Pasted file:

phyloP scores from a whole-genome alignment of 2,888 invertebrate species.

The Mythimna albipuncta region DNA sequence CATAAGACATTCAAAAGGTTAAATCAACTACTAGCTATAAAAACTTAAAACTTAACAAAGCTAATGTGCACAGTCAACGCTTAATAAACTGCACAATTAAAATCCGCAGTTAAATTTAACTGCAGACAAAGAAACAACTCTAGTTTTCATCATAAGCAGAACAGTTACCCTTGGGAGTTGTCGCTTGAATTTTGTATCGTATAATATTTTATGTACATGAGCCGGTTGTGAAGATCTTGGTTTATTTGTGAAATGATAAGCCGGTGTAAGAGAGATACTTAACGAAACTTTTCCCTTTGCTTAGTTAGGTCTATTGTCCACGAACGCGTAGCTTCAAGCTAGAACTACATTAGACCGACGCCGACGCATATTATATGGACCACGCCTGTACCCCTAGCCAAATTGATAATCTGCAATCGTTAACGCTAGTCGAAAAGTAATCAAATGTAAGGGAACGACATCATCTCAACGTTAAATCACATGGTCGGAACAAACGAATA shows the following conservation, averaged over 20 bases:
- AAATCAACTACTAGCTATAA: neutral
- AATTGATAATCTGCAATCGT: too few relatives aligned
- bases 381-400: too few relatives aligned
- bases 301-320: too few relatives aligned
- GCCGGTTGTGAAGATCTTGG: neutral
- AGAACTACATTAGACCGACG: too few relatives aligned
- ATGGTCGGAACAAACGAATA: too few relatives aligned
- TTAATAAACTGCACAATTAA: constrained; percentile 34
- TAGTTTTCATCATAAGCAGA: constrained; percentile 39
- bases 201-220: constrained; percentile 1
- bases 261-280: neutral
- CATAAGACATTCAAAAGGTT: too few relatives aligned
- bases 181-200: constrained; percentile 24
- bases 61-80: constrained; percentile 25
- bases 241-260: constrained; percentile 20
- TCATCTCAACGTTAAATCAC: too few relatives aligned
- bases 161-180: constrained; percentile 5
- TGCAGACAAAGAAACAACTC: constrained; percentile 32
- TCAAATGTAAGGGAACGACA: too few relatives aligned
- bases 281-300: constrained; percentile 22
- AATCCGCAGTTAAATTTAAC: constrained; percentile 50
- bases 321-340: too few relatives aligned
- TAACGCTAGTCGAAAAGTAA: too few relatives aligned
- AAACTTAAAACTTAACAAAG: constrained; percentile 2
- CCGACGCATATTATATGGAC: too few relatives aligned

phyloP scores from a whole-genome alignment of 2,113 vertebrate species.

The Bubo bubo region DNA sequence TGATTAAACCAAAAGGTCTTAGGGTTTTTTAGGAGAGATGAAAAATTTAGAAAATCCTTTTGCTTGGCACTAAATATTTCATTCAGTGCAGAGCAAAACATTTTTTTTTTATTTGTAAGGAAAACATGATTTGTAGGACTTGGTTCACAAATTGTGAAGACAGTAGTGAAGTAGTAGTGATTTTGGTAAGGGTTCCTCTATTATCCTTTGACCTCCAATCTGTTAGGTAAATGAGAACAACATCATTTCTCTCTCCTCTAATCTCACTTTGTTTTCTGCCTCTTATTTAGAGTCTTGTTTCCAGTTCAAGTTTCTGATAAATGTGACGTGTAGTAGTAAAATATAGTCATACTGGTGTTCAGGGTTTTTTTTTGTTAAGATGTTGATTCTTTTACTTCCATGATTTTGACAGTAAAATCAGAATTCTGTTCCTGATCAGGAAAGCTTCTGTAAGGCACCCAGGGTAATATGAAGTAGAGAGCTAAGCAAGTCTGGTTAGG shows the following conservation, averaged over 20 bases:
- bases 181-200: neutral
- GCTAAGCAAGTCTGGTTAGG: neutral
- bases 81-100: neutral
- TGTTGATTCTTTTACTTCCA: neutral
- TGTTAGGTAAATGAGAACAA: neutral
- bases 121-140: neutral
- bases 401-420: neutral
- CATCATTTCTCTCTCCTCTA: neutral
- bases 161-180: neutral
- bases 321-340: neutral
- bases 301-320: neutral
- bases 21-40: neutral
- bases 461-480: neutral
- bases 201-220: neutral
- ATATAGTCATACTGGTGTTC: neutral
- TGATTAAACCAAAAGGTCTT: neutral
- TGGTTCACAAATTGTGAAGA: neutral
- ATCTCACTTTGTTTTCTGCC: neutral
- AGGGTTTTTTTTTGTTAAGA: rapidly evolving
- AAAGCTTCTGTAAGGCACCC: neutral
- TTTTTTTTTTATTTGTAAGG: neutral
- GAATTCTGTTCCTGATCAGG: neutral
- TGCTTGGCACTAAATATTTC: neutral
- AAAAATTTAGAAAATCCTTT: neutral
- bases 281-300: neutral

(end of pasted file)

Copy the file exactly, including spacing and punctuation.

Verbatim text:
phyloP scores from a whole-genome alignment of 2,888 invertebrate species.

The Mythimna albipuncta region DNA sequence CATAAGACATTCAAAAGGTTAAATCAACTACTAGCTATAAAAACTTAAAACTTAACAAAGCTAATGTGCACAGTCAACGCTTAATAAACTGCACAATTAAAATCCGCAGTTAAATTTAACTGCAGACAAAGAAACAACTCTAGTTTTCATCATAAGCAGAACAGTTACCCTTGGGAGTTGTCGCTTGAATTTTGTATCGTATAATATTTTATGTACATGAGCCGGTTGTGAAGATCTTGGTTTATTTGTGAAATGATAAGCCGGTGTAAGAGAGATACTTAACGAAACTTTTCCCTTTGCTTAGTTAGGTCTATTGTCCACGAACGCGTAGCTTCAAGCTAGAACTACATTAGACCGACGCCGACGCATATTATATGGACCACGCCTGTACCCCTAGCCAAATTGATAATCTGCAATCGTTAACGCTAGTCGAAAAGTAATCAAATGTAAGGGAACGACATCATCTCAACGTTAAATCACATGGTCGGAACAAACGAATA shows the following conservation, averaged over 20 bases:
- AAATCAACTACTAGCTATAA: neutral
- AATTGATAATCTGCAATCGT: too few relatives aligned
- bases 381-400: too few relatives aligned
- bases 301-320: too few relatives aligned
- GCCGGTTGTGAAGATCTTGG: neutral
- AGAACTACATTAGACCGACG: too few relatives aligned
- ATGGTCGGAACAAACGAATA: too few relatives aligned
- TTAATAAACTGCACAATTAA: constrained; percentile 34
- TAGTTTTCATCATAAGCAGA: constrained; percentile 39
- bases 201-220: constrained; percentile 1
- bases 261-280: neutral
- CATAAGACATTCAAAAGGTT: too few relatives aligned
- bases 181-200: constrained; percentile 24
- bases 61-80: constrained; percentile 25
- bases 241-260: constrained; percentile 20
- TCATCTCAACGTTAAATCAC: too few relatives aligned
- bases 161-180: constrained; percentile 5
- TGCAGACAAAGAAACAACTC: constrained; percentile 32
- TCAAATGTAAGGGAACGACA: too few relatives aligned
- bases 281-300: constrained; percentile 22
- AATCCGCAGTTAAATTTAAC: constrained; percentile 50
- bases 321-340: too few relatives aligned
- TAACGCTAGTCGAAAAGTAA: too few relatives aligned
- AAACTTAAAACTTAACAAAG: constrained; percentile 2
- CCGACGCATATTATATGGAC: too few relatives aligned

phyloP scores from a whole-genome alignment of 2,113 vertebrate species.

The Bubo bubo region DNA sequence TGATTAAACCAAAAGGTCTTAGGGTTTTTTAGGAGAGATGAAAAATTTAGAAAATCCTTTTGCTTGGCACTAAATATTTCATTCAGTGCAGAGCAAAACATTTTTTTTTTATTTGTAAGGAAAACATGATTTGTAGGACTTGGTTCACAAATTGTGAAGACAGTAGTGAAGTAGTAGTGATTTTGGTAAGGGTTCCTCTATTATCCTTTGACCTCCAATCTGTTAGGTAAATGAGAACAACATCATTTCTCTCTCCTCTAATCTCACTTTGTTTTCTGCCTCTTATTTAGAGTCTTGTTTCCAGTTCAAGTTTCTGATAAATGTGACGTGTAGTAGTAAAATATAGTCATACTGGTGTTCAGGGTTTTTTTTTGTTAAGATGTTGATTCTTTTACTTCCATGATTTTGACAGTAAAATCAGAATTCTGTTCCTGATCAGGAAAGCTTCTGTAAGGCACCCAGGGTAATATGAAGTAGAGAGCTAAGCAAGTCTGGTTAGG shows the following conservation, averaged over 20 bases:
- bases 181-200: neutral
- GCTAAGCAAGTCTGGTTAGG: neutral
- bases 81-100: neutral
- TGTTGATTCTTTTACTTCCA: neutral
- TGTTAGGTAAATGAGAACAA: neutral
- bases 121-140: neutral
- bases 401-420: neutral
- CATCATTTCTCTCTCCTCTA: neutral
- bases 161-180: neutral
- bases 321-340: neutral
- bases 301-320: neutral
- bases 21-40: neutral
- bases 461-480: neutral
- bases 201-220: neutral
- ATATAGTCATACTGGTGTTC: neutral
- TGATTAAACCAAAAGGTCTT: neutral
- TGGTTCACAAATTGTGAAGA: neutral
- ATCTCACTTTGTTTTCTGCC: neutral
- AGGGTTTTTTTTTGTTAAGA: rapidly evolving
- AAAGCTTCTGTAAGGCACCC: neutral
- TTTTTTTTTTATTTGTAAGG: neutral
- GAATTCTGTTCCTGATCAGG: neutral
- TGCTTGGCACTAAATATTTC: neutral
- AAAAATTTAGAAAATCCTTT: neutral
- bases 281-300: neutral